Here Come The Girls

(barbie.com)
(barbie.com)

As ideas around femininity shift towards empowerment, Barbie have made a move to become more culturally relevant. Their recent “Imagine the Possibilities” campaign seems to position the doll as a force of enablement for young girls – but do they make a big enough leap?

The new campaign features young girls taking on adult jobs such as a university lecturer and a sports coach, and captures the adult audience’s bemused reactions on a hidden camera. The campaign encourages young girls to be confident in following professions that may have previously felt more “male”, which is a huge step forward from a Barbie who lives to shop. The brand has even started to address Barbie’s impossible figure – with football Barbie boasting newly articulated ankles and feet that allow her to kick. Clearly they have recognised the importance of representing a wider range of opportunities beyond that of a leggy blonde model.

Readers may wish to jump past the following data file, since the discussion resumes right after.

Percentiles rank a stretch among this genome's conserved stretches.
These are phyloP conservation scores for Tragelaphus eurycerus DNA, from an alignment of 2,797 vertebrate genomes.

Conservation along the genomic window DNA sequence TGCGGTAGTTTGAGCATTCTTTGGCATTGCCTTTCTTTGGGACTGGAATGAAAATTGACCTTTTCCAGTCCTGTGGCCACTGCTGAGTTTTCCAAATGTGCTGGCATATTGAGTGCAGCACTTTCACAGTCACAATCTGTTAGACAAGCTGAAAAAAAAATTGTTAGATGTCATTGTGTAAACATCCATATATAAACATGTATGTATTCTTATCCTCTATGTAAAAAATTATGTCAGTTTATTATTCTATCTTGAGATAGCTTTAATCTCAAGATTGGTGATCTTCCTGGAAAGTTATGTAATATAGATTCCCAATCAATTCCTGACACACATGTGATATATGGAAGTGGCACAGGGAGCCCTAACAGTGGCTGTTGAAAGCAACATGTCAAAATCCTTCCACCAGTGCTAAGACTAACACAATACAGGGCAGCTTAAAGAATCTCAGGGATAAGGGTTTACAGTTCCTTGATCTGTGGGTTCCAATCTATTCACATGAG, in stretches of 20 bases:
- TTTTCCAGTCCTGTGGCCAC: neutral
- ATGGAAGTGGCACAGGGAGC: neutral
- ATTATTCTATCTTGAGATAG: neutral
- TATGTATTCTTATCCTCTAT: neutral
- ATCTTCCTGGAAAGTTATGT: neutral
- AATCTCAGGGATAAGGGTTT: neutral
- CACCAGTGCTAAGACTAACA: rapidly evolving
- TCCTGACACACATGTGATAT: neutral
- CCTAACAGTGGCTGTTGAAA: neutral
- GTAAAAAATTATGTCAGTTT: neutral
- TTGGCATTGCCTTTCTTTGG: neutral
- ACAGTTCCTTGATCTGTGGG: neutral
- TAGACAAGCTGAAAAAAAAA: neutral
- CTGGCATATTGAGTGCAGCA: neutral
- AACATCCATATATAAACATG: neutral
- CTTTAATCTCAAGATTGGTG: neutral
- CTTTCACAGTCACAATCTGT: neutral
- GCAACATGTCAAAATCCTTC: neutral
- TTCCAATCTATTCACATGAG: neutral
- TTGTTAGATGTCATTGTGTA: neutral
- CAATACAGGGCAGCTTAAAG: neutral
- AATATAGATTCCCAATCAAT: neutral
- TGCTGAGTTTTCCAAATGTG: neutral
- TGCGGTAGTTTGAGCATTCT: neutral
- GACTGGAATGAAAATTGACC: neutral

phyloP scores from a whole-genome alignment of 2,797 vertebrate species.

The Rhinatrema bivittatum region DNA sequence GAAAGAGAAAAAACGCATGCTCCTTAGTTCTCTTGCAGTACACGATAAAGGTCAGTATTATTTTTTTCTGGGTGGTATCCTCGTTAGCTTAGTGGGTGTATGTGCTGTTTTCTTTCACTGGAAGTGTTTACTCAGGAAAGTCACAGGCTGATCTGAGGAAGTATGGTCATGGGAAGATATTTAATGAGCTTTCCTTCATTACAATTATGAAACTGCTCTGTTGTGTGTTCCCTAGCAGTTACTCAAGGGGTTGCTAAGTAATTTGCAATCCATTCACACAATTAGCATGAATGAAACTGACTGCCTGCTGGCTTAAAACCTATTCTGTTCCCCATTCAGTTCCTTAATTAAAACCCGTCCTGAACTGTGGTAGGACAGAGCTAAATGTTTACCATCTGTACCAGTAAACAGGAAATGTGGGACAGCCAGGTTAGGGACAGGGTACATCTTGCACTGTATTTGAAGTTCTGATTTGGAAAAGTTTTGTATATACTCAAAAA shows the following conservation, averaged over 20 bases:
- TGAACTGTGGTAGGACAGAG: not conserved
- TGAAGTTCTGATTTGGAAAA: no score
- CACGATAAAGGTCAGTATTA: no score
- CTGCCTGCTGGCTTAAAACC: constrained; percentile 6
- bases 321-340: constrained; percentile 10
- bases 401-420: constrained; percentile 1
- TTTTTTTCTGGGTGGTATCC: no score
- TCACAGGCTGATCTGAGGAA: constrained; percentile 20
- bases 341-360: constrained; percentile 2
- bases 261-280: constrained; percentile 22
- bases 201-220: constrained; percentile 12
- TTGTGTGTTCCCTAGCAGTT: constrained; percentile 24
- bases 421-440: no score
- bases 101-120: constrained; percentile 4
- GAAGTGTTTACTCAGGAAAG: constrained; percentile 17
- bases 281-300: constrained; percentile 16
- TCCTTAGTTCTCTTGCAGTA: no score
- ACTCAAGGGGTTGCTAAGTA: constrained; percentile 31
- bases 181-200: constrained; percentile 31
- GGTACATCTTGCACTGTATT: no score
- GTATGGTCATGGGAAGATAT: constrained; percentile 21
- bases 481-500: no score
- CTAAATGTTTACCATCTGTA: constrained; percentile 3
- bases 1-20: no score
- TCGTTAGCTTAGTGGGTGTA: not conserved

However, Barbie still seems steps behind other brands. We’ve seen the Always “Like a Girl” and Sport England “This Girl Can” campaigns, which encourage women to be strong and confident. Artist Wendy Tsao’s “Mighty Doll” project takes Bratz dolls and turns them into empowered female icons – such as Nobel Prize winning teen activist Malala – in a bid to create authentic superstars for young people to look up to. Indeed, the wider doll industry is starting to step up with the likes of inventor doll GoldieBlox, and the ethnically diverse Naturally Perfect Doll.

Although Barbie has been smart with this culturally switched on move, it feels like they could have pushed the issue much further. As a toy which plays such a central role in many young girls development, we feel they have the right to become more active. By readdressing the Barbie blueprint,t and taking inspiration from the women who are shaping today, we feel they can transform Barbie into a truly modern icon.

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